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The many faces of energy resilience

Did Project Drawdown miss a crucial climate solution?

March 23, 2018 by  
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Sustainable investing may be a better way to tackle climate change than switching to renewable energy.

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Did Project Drawdown miss a crucial climate solution?

3 problems that water abundance brings to coastal communities

March 23, 2018 by  
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And two things are missing in the face of rising seas and warmer oceans.

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3 problems that water abundance brings to coastal communities

Is a carbon tax on consumption the happy medium we’ve been looking for?

February 14, 2017 by  
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Here’s a better way to regulate carbon — and change the tired environment-versus-economy debate.

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Is a carbon tax on consumption the happy medium we’ve been looking for?

MIT researchers discover silk holds the key to vastly improved filtration

July 21, 2016 by  
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MIT and Tufts University researchers found silk is good for more than clothes, cool furniture , or bulletproof vests . They found a way to extract tiny silk building blocks, called nanofibrils, that vastly improve filtration techniques. Others attempted to extract these nanofibers in the past, but largely failed, and the researchers detailed their process to success in a paper published recently in the journal Nano Letters . These nanofibrils can be made into ” advanced filtration membranes ,” according to the researchers. In their paper, the scientists explained their four-step process, which involved exfoliating the silk, extracting nanofibrils via ultrasonic waves, and vacuum filtration. They utilized silk fibers made by domesticated silkworms. Related: Groundbreaking affordable, paper-thin filter removes viruses from water The new membranes are not only more effective for filtration, they’re more environmentally friendly. Used filters biodegrade, resulting in ” no lasting impact ,” according to MIT . The nanofibrils membranes are less expensive too: one piece costs between five and 51 cents, while a comparable piece of commercial membrane costs $1.20. The new membranes are very flexible and don’t dissolve in water, crucial for effective water filtration. The nanofibrils are also ” negatively charged at neutral pH ” which means they can snare positively charged molecules. MIT postdoc student Shengjie Ling said , “There has been a renewed focus recently on developing these types of ultrathin filtration membranes…The challenge has always been to create these new ultrathin and low-cost devices while retaining mechanical strength and good separation performance. Cast silk fibroin membranes aren’t an option, because they do not have porous structure and dissolve in water if not pretreated. We knew there had to be a better way.” The new membranes were designed in a collaboration between several different departments; material scientists and civil, computational, and biomedical engineers all worked together on the research. The new membranes could be used in research, food manufacturing, and to filter water . Via MIT News Images via the MIT/Tufts University researchers and Ed Schipul on Flickr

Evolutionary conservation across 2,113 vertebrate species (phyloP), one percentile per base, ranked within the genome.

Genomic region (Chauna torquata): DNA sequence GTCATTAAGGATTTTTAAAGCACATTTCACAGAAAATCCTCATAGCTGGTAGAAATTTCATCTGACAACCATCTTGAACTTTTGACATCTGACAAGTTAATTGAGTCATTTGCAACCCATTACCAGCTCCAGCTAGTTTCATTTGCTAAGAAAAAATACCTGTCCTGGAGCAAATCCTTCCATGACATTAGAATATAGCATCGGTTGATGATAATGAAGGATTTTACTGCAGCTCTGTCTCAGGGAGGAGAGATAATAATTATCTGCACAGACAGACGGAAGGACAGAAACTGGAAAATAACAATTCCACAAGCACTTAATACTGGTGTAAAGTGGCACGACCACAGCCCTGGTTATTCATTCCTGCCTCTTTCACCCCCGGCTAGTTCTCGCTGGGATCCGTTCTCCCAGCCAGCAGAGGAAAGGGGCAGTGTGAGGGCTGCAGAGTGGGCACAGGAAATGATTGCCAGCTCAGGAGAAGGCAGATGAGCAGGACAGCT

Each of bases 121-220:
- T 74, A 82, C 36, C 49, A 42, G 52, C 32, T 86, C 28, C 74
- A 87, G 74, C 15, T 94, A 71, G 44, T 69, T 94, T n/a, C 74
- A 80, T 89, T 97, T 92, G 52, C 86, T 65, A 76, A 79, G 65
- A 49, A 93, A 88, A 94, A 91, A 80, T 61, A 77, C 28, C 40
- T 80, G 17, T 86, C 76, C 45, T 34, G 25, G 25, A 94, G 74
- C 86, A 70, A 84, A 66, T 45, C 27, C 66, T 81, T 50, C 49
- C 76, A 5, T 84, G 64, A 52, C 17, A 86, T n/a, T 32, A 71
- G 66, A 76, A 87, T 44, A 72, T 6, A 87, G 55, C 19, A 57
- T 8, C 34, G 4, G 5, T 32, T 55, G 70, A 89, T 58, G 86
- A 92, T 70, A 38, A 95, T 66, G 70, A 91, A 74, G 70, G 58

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MIT researchers discover silk holds the key to vastly improved filtration

Adorable ‘Grand Beedapest Hotel’ creates an urban home for bees

July 21, 2016 by